A marvel of industrial efficiency when it was built in the 1930s, New York City's High Line was an elevated train line that chugged up through the lower west side of Manhattan and along the Hudson River. But in the 1980s, the trains stopped running and the tracks returned to nature, sprouting unexpectedly lush gardens of local flora. Now a years-long project to convert a stretch of the tracks into a park is nearing its end, and we've got a timeline of the train's strange life in images, below.
Here you can see the three stages of the elevated train tracks. At top, the train as it was in the 1930s, chugging along on its elevated track with the Empire State Building in the distance. In the middle, you can see what happened to the tracks after the train stopped running in the 1980s. It did exactly what the New York disease apocalypse movie I Am Legend predicted for the city: The giant industrial creation slowly grew a layer of grass and flowers. Today, the track is in the process of being reclaimed as a public park. In five years, as you can see in the bottom image, the tracks will be covered over by wooden walkways, flowers will be planted, and people will stroll along a mile and a half of elevated parkway through lower west side Manhattan. The project to turn the tracks into a park was managed by Friends of the High Line.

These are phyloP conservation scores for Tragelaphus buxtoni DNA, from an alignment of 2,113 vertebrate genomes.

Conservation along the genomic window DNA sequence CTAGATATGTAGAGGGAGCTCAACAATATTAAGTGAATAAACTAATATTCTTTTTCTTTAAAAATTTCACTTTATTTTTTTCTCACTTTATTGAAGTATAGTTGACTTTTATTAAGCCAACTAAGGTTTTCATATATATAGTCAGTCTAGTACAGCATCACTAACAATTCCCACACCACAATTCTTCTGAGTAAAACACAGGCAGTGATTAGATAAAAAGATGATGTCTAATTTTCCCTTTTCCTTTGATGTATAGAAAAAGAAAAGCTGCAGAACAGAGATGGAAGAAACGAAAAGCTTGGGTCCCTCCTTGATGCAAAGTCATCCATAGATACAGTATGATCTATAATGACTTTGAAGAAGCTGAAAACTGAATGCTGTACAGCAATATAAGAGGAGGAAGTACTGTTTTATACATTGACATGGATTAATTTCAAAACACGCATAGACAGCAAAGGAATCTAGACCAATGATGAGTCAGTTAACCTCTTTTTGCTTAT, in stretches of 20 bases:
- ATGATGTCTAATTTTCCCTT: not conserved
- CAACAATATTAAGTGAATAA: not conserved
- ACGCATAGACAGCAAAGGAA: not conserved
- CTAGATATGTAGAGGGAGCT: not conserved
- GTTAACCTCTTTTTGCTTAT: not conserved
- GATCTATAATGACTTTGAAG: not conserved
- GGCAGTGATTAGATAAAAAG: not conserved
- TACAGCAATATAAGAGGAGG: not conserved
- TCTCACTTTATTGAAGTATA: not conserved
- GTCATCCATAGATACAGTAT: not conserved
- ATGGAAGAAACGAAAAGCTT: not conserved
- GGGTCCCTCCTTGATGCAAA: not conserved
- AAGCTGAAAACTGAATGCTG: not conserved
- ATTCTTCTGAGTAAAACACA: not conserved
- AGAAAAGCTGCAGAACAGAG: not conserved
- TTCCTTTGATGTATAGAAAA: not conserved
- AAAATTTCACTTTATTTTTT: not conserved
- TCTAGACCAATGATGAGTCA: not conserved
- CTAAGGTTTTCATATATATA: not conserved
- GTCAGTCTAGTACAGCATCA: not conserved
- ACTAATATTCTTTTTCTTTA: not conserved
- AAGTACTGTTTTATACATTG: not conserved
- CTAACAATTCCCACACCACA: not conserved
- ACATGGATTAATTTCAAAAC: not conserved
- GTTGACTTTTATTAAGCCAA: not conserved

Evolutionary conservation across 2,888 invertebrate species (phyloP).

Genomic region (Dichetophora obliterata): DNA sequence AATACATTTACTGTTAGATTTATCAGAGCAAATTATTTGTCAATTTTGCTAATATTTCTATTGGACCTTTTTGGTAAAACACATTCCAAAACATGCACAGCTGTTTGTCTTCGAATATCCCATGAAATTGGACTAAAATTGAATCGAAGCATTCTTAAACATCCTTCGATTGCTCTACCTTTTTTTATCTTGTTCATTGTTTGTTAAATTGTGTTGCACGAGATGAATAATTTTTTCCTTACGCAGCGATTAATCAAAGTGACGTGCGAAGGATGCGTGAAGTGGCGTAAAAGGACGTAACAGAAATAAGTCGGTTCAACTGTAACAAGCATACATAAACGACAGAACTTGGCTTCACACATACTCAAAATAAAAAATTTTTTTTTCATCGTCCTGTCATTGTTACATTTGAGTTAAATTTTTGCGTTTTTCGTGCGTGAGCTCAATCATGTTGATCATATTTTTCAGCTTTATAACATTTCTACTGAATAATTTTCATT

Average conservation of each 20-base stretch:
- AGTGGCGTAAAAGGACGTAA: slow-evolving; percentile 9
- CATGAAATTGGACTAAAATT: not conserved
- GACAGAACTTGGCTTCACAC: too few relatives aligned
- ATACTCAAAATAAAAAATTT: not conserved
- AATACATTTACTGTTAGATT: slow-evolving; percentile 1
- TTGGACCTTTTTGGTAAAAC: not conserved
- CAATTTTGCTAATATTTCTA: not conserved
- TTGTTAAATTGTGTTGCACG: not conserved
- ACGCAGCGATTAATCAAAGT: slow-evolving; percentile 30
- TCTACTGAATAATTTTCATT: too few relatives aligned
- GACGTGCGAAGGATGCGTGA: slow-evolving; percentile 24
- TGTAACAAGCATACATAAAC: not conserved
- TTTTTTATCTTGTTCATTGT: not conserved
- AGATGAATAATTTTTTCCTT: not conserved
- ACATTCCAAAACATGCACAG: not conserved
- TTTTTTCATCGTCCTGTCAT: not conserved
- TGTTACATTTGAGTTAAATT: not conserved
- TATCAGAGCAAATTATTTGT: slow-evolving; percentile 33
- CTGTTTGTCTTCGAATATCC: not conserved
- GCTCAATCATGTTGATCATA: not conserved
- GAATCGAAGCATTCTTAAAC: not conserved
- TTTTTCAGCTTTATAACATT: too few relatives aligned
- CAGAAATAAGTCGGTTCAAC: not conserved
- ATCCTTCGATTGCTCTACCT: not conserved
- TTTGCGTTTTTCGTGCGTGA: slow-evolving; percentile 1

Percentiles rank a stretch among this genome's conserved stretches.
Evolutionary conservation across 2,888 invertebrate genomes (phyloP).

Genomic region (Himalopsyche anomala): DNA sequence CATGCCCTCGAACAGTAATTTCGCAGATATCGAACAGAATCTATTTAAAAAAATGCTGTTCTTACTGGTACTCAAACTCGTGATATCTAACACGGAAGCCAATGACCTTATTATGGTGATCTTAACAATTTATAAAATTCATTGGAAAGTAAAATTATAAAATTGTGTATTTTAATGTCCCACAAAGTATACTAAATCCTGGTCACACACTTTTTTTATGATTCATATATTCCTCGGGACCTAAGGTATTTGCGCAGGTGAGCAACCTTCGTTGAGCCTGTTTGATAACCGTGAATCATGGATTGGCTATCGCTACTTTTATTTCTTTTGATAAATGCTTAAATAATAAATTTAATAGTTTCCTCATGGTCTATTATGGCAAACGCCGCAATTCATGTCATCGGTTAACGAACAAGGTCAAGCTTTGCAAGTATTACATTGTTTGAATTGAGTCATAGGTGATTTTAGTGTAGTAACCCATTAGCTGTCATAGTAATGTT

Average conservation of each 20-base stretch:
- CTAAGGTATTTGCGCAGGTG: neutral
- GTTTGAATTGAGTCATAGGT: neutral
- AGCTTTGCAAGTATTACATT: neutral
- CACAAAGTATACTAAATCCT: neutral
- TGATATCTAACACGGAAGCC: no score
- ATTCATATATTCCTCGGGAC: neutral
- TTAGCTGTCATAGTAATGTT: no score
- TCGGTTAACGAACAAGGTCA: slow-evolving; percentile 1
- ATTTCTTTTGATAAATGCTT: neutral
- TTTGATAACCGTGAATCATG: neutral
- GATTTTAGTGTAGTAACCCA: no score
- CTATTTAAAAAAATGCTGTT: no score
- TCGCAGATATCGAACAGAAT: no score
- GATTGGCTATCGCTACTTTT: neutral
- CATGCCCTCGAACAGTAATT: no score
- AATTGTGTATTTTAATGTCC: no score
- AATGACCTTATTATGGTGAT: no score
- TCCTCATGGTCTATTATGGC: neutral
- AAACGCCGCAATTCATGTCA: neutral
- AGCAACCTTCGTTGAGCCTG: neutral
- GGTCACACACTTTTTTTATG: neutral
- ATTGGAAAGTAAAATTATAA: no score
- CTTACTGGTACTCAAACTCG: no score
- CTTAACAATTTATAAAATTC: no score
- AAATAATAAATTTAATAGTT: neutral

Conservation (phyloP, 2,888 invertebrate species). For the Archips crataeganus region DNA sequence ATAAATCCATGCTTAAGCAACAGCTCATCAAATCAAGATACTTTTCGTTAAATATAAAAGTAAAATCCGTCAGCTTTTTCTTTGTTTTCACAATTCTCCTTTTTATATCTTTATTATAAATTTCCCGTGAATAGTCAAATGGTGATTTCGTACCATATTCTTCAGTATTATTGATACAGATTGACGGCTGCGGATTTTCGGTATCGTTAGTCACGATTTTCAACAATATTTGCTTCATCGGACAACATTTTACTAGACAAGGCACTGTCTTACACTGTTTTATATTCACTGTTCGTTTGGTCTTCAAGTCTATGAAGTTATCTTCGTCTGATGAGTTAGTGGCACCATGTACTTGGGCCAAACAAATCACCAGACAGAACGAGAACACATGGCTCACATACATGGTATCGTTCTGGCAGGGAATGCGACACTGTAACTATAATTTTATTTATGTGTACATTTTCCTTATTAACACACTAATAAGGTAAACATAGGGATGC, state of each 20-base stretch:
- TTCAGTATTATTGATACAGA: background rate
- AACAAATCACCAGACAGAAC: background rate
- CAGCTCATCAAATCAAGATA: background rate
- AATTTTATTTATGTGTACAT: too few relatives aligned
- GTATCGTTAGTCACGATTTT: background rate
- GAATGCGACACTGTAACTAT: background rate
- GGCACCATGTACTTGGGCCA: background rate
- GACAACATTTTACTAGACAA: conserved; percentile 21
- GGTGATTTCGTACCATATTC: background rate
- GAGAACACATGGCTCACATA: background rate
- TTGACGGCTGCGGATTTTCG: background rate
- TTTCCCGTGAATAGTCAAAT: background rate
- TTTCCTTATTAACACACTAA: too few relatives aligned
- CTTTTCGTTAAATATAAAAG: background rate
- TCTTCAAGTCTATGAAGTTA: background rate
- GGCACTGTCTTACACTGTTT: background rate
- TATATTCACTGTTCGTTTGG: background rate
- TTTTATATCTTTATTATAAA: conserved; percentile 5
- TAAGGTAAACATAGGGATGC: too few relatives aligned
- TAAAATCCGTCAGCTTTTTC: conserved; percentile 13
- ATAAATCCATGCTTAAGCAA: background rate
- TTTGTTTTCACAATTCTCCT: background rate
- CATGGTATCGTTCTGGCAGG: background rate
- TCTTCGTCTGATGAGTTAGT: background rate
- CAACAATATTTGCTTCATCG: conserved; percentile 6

New York's Historic Elevated Train Line [via UK Guardian] Images of the Highline today via Joel Sternfield/Friends of the High Line.